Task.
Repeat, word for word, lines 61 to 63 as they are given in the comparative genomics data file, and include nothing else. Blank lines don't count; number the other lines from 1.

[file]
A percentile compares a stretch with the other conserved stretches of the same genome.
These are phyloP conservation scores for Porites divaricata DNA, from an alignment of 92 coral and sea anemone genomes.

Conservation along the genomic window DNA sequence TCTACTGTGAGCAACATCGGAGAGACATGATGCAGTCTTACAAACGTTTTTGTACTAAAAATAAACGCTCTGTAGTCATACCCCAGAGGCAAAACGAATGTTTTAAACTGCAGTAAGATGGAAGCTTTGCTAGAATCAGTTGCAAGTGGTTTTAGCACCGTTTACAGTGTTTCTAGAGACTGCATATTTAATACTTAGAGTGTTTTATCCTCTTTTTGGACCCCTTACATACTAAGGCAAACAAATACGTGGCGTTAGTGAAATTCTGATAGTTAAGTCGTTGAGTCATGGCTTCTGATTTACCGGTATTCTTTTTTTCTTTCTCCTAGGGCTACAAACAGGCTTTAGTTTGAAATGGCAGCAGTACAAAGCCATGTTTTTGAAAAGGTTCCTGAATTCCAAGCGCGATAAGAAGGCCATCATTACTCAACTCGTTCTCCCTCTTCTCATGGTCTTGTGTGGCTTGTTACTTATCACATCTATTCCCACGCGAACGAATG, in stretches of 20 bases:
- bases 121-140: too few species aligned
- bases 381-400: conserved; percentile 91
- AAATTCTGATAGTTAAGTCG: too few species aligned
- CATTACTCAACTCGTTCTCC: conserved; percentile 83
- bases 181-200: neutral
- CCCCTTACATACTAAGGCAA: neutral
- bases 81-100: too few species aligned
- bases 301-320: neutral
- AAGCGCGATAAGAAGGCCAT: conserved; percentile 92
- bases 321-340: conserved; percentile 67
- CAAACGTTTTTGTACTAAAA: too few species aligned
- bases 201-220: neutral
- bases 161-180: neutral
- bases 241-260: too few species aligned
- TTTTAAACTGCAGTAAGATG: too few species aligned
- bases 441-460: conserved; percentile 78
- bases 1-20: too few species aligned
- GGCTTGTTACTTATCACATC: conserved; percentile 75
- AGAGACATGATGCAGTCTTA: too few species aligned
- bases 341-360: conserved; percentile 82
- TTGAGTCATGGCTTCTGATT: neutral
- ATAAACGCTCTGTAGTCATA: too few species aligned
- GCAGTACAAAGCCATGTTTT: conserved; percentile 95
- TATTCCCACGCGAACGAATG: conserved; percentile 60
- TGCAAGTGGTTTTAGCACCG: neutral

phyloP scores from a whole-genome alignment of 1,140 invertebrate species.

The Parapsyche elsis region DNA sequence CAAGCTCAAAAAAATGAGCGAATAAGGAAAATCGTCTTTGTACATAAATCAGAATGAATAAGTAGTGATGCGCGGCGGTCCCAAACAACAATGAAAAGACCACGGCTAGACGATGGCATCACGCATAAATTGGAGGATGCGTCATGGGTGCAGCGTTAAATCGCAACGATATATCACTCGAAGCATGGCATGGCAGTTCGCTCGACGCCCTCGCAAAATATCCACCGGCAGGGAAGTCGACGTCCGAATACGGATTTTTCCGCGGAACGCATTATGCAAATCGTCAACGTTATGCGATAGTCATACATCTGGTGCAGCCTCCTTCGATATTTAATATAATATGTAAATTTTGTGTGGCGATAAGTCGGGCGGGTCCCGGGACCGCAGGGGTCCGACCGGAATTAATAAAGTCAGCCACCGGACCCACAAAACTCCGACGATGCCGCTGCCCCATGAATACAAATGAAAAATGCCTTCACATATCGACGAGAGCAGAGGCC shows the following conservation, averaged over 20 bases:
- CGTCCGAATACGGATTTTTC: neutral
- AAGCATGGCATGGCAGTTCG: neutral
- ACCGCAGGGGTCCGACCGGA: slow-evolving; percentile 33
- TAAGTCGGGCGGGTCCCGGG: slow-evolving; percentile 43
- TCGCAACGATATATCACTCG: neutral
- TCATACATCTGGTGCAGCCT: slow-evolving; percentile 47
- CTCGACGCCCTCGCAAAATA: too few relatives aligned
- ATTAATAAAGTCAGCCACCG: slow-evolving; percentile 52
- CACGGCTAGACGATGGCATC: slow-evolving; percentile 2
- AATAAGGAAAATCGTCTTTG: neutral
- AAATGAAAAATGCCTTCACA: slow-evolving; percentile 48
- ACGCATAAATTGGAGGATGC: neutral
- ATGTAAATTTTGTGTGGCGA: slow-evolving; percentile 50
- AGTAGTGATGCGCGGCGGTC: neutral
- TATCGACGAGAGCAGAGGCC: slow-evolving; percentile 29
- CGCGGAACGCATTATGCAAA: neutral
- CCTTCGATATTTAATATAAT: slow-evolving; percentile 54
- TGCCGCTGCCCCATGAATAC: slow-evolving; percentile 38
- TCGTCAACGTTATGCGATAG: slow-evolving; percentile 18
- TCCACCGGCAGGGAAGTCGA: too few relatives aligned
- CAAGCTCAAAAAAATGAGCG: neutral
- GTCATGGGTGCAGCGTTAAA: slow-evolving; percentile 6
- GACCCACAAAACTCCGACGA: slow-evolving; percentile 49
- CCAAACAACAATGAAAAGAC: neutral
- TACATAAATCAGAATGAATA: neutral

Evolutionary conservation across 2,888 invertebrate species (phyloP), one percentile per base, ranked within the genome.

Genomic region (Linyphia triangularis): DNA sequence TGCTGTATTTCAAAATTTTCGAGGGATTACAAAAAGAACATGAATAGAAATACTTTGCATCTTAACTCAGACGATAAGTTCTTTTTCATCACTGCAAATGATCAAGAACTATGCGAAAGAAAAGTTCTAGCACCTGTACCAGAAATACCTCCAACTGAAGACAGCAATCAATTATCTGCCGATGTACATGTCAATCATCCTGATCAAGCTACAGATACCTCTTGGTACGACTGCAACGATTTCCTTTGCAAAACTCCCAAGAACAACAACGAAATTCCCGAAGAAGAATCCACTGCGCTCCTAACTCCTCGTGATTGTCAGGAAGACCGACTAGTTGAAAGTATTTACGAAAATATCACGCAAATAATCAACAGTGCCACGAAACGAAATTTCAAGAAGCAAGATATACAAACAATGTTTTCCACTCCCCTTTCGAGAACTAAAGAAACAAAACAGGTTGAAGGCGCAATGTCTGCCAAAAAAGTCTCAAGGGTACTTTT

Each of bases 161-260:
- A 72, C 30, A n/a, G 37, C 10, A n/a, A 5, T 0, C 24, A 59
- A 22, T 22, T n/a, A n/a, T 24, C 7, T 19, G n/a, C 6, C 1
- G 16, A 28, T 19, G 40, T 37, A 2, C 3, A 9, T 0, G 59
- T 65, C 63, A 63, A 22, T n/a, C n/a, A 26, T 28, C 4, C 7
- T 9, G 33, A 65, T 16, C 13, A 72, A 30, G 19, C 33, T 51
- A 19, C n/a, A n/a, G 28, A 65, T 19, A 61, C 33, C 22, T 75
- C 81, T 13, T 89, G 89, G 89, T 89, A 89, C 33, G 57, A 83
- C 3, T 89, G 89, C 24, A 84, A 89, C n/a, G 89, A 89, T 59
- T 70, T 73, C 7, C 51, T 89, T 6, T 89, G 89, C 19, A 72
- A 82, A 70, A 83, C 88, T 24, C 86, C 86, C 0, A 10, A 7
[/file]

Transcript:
- G 16, A 28, T 19, G 40, T 37, A 2, C 3, A 9, T 0, G 59
- T 65, C 63, A 63, A 22, T n/a, C n/a, A 26, T 28, C 4, C 7
- T 9, G 33, A 65, T 16, C 13, A 72, A 30, G 19, C 33, T 51